As long as certain posts and staffing patterns are filled, the state contends, security isn’t compromised. For instance, an officer can work overtime to fill a position until another officer can be hired. And officer overtime is capped in Florida contracts, designed to stop the kind of excessive overtime seen at the Idaho prison.

In fact, Florida’s contracts have been held up as models for other states, said Weber. “Our structure is nothing like Idaho,” he said. “We would not understaff a facility.”

In Idaho, the Justice Department has wound up a three-year investigation into violence at the prison, concluding there was not enough evidence to charge staffers with federal crimes. While U.S. Attorney Wendy Olsen described the incidents as troubling, she said in a prepared statement that, “None of these assaults were incidents where we could prove the elements of a federal offense beyond a reasonable doubt.”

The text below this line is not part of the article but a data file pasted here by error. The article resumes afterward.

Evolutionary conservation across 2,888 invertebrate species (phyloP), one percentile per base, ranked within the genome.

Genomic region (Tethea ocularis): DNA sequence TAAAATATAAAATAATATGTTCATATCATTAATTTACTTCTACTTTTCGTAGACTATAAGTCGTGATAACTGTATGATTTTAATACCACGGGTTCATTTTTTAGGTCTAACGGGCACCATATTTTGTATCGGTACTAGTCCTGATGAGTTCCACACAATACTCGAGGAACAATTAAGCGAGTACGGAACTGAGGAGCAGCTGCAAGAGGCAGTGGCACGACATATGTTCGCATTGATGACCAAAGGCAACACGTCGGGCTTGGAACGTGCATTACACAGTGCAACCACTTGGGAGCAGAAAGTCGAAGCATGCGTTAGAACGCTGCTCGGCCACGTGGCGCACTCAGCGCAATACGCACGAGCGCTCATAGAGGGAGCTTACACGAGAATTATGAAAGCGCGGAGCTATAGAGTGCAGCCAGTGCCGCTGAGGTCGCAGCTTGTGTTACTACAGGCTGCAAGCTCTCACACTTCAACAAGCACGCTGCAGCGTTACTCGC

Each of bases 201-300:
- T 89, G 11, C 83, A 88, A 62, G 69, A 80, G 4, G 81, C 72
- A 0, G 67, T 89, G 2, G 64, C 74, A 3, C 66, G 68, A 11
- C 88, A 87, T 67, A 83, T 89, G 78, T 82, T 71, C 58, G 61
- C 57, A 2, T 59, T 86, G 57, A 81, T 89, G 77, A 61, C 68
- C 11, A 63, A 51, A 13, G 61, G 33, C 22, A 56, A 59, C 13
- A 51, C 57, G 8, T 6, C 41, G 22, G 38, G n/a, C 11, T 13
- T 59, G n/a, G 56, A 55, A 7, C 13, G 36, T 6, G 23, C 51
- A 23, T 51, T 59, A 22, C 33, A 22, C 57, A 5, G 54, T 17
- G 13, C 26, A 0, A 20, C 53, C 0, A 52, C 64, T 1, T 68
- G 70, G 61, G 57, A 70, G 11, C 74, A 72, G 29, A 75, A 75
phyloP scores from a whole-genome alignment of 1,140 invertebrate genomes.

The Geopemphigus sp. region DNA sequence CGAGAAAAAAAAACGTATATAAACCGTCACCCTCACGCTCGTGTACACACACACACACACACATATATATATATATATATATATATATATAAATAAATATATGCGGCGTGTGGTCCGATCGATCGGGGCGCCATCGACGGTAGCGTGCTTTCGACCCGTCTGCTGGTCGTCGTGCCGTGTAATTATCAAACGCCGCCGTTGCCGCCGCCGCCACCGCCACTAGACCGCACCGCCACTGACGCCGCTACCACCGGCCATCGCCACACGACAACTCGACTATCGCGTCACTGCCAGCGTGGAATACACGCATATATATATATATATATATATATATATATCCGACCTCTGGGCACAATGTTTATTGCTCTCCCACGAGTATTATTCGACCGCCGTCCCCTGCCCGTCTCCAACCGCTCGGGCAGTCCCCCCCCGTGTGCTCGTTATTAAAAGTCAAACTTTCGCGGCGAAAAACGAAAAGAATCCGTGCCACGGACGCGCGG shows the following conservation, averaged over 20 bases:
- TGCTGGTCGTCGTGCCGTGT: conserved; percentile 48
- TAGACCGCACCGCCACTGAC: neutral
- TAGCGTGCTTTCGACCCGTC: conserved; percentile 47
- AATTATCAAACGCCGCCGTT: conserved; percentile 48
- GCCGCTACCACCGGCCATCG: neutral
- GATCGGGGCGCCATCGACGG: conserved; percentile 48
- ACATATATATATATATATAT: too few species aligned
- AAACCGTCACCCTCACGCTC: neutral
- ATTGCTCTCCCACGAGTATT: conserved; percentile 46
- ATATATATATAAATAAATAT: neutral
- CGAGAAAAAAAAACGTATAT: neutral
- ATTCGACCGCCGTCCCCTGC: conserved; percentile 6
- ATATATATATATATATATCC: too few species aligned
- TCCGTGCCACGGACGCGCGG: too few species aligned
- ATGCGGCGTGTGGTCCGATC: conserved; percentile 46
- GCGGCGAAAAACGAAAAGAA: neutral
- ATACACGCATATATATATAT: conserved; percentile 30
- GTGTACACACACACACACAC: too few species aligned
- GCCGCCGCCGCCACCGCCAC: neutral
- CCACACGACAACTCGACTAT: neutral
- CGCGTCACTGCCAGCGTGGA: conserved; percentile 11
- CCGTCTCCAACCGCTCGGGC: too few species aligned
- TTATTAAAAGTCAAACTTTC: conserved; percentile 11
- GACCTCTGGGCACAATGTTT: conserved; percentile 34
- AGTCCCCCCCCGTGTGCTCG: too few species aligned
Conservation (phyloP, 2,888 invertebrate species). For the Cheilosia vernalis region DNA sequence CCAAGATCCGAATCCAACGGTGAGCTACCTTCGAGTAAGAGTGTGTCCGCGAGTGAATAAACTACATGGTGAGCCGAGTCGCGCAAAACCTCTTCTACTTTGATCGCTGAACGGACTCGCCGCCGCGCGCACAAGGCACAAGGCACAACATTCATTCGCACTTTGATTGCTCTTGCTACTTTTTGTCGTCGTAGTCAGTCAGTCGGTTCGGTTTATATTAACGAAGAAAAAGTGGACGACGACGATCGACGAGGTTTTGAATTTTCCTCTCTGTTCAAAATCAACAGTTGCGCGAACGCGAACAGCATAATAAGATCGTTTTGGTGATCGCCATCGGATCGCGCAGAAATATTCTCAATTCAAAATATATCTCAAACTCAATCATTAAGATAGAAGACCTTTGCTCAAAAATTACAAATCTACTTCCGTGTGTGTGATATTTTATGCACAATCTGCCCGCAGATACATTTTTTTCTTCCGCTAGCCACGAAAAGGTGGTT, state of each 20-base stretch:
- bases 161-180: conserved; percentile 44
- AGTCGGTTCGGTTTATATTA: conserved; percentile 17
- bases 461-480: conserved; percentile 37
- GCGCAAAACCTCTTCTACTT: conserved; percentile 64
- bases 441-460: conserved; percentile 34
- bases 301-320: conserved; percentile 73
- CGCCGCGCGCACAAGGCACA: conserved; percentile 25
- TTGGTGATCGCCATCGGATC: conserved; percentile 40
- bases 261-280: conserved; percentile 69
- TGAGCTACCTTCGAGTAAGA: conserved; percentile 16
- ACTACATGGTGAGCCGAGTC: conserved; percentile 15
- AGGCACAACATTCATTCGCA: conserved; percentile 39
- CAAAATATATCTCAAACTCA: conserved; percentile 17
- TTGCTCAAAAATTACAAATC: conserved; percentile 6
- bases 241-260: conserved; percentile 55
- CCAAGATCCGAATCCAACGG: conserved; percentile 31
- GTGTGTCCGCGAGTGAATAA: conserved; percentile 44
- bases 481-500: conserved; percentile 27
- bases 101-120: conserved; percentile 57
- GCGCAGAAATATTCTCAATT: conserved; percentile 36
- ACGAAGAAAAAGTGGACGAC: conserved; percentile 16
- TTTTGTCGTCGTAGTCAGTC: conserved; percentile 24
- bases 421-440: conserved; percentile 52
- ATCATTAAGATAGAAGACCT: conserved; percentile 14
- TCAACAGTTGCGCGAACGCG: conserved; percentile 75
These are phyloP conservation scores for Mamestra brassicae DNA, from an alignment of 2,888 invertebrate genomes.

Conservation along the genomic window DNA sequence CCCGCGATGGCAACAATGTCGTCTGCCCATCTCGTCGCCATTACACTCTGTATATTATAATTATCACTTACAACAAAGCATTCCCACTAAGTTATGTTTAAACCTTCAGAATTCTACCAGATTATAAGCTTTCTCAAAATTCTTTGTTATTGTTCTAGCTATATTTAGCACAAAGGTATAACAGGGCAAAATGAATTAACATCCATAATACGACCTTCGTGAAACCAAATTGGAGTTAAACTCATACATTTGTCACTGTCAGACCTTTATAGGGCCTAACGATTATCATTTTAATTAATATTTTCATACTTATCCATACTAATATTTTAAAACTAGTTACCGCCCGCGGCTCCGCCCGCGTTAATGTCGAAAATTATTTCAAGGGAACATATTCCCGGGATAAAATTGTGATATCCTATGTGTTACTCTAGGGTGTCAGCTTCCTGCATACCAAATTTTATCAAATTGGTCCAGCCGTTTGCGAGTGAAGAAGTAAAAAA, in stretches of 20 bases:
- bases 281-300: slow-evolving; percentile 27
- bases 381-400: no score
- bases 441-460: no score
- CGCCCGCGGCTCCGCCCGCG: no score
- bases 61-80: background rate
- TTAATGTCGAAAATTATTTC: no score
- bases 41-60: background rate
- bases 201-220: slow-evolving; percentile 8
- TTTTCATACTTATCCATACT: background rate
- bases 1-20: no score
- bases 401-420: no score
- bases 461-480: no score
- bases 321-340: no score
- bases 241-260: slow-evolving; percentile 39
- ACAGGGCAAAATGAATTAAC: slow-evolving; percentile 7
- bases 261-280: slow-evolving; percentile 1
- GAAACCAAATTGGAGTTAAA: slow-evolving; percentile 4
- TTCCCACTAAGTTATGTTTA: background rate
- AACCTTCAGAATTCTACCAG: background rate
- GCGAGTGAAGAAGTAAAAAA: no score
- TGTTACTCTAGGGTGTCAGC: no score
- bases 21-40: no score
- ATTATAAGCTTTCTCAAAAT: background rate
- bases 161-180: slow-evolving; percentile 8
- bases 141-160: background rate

Shane Jepsen, chief of security at the troubled prison, was fired by CCA, which discovered the staffing fraud as part of an unrelated investigation. Jepsen last month sued his former employer, alleging he was scapegoated — that he repeatedly told the warden and assistant warden about staffing problems, including a warning that, “people are on the rosters that are not here.”

CCA spokesman Steve Owen has said the company cooperated fully with investigators and that the safety of inmates, staffers and communities is a top priority. As to staffing, the company previously stated that it was taking “all appropriate steps” to correct the matter.

But it will only be a problem for the next eight months. The prison contract expires in June 2014 and CCA isn’t going to bid for it.

After 10 years in Idaho, the company is pulling out.

The Associated Press contributed to this story.